You might have heard about how people undertake solo journeys to find their true self, the true purpose of life. I’ve never been on a solo trip because I for one know my purpose (a little bit). Therefore, I have read a lot of books about such people and the recent one would be The Indigo Sun by Rupa Bhullar.
The story of The Indigo Sun revolves around Maya, a young NRI woman traveling to Rajasthan to find her true self, the purpose, her home. She is led on this transformative journey by Ananda, son of the guard of the resort where she is living. Along with Maya and Ananda, a mystic gypsy woman named Leela and Veer, a well-respected, socially driven entrepreneur from London also give her guidance on this transformative journey.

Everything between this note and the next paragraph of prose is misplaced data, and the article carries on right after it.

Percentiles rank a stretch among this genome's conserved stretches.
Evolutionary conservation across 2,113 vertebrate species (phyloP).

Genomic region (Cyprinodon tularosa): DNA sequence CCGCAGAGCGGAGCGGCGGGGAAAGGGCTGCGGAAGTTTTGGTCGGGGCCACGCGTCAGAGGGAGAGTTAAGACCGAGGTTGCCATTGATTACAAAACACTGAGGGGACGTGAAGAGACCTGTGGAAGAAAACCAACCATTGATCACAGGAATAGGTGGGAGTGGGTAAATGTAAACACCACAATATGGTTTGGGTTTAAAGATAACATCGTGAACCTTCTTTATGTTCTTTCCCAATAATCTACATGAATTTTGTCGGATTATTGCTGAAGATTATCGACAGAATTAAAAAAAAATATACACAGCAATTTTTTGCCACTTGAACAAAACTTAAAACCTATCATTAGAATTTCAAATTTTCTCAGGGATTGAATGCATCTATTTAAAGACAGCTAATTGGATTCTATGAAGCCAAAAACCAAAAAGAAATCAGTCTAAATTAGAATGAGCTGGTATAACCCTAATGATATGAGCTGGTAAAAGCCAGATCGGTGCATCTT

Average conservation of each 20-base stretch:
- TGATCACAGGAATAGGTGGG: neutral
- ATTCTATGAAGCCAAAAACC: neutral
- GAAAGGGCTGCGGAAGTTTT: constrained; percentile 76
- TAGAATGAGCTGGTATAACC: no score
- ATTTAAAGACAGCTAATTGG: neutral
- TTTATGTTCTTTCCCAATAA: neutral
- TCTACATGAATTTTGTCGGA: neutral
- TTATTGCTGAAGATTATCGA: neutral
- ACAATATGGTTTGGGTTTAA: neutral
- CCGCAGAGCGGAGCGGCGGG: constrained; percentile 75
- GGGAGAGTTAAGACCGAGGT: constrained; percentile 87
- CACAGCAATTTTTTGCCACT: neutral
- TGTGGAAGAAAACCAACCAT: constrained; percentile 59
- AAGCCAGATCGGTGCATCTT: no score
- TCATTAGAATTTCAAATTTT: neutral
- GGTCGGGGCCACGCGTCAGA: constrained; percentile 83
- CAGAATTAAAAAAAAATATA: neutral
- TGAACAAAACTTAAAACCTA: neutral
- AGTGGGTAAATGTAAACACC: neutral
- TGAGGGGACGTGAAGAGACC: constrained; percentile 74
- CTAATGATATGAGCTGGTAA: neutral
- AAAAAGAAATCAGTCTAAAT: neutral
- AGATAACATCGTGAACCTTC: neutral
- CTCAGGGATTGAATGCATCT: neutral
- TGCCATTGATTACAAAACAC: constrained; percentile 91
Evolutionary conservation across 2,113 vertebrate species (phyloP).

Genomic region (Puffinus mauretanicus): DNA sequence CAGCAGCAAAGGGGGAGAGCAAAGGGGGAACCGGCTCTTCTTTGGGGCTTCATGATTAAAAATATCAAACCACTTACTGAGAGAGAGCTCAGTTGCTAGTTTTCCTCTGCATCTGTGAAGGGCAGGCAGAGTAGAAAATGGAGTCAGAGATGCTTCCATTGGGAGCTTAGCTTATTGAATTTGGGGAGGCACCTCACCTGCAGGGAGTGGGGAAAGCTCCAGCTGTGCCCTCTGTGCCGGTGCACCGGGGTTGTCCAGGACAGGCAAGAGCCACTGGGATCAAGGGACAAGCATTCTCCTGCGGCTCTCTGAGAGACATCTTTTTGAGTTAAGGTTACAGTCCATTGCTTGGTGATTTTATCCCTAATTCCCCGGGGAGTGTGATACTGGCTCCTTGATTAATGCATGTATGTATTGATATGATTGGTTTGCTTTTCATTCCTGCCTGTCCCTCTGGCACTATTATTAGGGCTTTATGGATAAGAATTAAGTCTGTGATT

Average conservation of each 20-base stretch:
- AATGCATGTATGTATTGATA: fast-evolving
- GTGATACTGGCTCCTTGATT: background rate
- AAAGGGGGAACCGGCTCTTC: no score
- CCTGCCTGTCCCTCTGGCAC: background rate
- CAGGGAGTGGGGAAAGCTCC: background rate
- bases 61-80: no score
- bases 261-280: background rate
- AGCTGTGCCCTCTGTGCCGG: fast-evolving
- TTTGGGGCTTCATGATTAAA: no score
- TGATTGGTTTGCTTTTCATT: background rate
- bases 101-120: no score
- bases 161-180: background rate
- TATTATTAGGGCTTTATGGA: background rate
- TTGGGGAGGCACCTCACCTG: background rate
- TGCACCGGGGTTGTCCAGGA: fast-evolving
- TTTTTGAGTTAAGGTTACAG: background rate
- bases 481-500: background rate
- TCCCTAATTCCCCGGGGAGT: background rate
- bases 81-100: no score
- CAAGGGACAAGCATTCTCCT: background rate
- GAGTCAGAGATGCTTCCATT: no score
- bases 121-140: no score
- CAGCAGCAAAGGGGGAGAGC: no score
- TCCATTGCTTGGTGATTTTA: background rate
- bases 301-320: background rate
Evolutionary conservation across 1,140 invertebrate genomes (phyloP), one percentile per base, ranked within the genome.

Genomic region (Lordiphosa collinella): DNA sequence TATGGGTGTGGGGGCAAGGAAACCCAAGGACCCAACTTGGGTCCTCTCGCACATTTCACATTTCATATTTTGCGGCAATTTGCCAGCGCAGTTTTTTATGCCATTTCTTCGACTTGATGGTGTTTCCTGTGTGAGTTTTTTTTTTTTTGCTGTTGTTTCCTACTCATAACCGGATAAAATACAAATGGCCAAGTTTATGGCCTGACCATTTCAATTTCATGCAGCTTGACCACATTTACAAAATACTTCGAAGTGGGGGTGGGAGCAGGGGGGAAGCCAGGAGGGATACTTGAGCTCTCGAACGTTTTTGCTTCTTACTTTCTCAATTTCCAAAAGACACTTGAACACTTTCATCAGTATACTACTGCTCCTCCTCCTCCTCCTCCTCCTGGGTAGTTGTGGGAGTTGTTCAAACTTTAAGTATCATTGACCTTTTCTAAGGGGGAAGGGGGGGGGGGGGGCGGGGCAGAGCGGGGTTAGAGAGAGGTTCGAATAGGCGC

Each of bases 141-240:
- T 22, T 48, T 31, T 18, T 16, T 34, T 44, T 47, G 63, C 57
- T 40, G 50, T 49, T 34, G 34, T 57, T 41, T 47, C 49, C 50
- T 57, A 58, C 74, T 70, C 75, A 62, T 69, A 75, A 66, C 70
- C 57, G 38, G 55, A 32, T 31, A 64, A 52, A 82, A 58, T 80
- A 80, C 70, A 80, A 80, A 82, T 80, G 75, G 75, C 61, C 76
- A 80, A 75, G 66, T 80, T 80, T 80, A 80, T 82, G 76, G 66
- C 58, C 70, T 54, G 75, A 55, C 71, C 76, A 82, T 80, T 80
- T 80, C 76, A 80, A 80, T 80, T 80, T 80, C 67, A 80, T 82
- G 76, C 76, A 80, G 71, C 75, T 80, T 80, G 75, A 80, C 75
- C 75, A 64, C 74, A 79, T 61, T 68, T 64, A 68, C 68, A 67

The journey is a colorful odyssey of culture, heritage, simplicity, and celebration of life. In this unknown and distant land surrounded by strangers, Maya’s past, present, and future come together. Her body, mind, and soul are in the perfect symphony, and she discovers another meaning of life, of which she was devoured for a long time.
Now, when I talk about the book, to be honest, it was not my cup of tea. Rupa Bhullar has written a book that is good, but then too dreamy and unrealistic for me and for other readers as well. The storyline was the same old storyline that we come across in Chetan Bhagat and Durjoy Dutta’s books, and I have risen above them a long time back.
Another very disturbing trend that I am noticing with writers is that they do not write stories anymore, they have started writing screenplays. Every single chapter of The indigo Sun was like going through the typical Bollywood romantic masala movie and I was able to guess the climax of the 50th page only! To be honest, it was a very disappointing book. It had potential to be a great book but then turned out to be a bore.
Last but not the least, read at your own risk.